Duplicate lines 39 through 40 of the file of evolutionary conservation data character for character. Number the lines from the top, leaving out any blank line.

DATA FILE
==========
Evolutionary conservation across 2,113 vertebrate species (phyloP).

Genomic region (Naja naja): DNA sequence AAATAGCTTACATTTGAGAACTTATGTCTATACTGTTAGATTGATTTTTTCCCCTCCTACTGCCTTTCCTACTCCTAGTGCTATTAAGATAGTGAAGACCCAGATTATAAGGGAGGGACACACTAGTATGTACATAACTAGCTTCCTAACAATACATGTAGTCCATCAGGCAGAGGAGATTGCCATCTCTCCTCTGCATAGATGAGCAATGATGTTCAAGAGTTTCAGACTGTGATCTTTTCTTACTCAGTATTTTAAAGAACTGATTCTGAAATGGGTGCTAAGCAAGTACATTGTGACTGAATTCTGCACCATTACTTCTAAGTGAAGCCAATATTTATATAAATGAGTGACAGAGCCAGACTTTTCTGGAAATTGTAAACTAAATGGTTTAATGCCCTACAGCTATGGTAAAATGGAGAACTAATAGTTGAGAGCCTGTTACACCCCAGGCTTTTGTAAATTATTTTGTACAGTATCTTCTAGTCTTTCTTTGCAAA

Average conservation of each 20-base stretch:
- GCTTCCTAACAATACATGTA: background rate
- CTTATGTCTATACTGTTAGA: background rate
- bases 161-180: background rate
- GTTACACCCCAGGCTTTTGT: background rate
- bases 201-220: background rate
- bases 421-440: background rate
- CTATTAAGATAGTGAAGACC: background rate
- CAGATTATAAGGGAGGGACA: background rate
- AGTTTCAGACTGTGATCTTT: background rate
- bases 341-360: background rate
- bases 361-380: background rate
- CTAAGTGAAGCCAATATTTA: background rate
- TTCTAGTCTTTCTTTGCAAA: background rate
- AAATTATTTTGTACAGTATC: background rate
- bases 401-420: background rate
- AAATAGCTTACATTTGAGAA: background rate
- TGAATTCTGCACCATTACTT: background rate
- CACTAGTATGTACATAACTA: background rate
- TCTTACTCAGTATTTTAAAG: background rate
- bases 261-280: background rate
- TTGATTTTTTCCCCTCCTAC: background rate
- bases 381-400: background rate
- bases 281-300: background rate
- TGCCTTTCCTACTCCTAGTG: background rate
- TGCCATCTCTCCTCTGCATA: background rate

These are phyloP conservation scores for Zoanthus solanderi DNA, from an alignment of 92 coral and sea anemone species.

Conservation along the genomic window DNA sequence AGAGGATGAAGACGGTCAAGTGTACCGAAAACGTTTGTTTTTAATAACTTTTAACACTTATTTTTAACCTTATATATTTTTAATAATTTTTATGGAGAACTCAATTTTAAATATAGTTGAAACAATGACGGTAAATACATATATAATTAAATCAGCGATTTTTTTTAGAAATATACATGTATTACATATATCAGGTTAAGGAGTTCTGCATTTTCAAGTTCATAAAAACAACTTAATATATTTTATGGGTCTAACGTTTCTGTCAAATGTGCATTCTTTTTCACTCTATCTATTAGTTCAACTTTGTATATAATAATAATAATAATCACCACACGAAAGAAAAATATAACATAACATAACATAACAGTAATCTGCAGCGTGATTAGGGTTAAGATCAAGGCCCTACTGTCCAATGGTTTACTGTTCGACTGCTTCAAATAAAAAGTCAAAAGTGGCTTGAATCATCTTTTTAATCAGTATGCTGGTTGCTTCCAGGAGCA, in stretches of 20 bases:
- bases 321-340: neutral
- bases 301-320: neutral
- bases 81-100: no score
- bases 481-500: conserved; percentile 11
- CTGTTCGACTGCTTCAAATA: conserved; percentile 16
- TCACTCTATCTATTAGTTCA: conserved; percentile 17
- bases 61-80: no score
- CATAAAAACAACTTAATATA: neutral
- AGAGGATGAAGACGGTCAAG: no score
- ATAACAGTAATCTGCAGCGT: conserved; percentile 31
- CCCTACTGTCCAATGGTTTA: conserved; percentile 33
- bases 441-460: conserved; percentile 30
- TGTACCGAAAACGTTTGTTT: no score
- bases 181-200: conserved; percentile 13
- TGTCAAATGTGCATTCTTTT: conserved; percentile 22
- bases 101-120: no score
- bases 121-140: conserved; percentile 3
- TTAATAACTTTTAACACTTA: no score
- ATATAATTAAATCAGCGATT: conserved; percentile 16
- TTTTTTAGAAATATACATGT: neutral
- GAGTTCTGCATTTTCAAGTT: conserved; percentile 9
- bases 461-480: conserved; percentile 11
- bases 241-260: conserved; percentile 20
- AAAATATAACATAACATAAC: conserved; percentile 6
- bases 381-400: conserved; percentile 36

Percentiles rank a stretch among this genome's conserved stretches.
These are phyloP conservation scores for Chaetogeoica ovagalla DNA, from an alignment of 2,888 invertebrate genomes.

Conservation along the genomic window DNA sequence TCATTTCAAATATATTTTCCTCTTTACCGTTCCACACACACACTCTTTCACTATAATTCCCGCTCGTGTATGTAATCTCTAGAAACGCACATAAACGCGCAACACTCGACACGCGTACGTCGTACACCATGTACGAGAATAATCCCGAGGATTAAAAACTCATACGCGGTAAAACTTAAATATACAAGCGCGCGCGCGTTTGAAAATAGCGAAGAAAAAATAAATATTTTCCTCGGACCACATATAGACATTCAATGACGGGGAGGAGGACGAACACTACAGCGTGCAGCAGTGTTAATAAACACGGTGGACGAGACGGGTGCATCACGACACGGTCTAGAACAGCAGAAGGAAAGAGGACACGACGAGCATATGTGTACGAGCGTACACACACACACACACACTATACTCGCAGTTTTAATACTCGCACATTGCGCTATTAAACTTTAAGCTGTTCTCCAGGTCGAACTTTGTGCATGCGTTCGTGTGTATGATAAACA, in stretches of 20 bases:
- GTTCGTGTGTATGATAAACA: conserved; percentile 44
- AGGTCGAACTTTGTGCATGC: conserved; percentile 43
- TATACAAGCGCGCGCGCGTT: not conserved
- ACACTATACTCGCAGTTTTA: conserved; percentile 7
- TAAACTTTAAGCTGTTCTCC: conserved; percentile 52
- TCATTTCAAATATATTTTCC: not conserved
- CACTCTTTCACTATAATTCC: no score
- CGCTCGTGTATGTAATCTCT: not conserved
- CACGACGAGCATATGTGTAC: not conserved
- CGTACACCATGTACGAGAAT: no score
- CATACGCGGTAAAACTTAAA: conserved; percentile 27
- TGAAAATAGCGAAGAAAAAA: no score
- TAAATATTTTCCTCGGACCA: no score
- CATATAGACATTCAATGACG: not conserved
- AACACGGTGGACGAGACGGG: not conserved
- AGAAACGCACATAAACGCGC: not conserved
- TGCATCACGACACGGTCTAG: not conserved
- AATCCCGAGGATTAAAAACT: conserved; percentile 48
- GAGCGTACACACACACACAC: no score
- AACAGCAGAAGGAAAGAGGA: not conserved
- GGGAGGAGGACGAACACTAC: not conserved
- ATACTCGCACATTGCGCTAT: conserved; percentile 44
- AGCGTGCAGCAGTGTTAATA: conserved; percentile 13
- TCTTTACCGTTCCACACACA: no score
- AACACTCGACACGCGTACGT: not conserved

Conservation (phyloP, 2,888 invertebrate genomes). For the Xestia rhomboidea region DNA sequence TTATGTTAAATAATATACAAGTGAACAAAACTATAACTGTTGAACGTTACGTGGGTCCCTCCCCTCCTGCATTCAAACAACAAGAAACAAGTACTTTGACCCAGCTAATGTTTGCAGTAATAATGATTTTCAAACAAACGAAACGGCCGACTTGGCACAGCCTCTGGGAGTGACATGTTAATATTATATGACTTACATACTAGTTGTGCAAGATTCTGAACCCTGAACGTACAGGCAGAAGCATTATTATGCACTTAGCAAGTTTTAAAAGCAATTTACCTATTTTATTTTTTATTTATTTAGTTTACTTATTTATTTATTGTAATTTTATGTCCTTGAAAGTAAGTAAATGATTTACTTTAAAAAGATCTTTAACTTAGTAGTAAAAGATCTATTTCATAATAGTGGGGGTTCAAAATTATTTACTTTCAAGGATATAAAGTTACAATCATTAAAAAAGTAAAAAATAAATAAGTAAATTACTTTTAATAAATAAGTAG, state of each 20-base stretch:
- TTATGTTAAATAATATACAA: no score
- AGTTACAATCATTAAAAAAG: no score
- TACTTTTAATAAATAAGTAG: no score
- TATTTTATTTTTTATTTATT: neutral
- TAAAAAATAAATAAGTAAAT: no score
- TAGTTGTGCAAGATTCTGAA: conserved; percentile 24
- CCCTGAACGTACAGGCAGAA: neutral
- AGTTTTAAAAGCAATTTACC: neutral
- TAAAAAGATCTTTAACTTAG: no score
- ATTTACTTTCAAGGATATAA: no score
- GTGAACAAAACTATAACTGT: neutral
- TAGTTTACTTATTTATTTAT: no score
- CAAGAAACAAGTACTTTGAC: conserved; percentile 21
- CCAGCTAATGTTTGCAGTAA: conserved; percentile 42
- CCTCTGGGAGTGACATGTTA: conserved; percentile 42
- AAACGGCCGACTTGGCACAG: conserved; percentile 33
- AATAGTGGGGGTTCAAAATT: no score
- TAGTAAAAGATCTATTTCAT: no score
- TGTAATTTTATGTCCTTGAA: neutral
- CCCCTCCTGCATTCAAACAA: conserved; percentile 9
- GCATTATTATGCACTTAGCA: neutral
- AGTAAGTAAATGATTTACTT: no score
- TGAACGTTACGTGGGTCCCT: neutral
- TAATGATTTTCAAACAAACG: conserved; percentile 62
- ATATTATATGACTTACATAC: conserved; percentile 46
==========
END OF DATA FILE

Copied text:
- AGAGGATGAAGACGGTCAAG: no score
- ATAACAGTAATCTGCAGCGT: conserved; percentile 31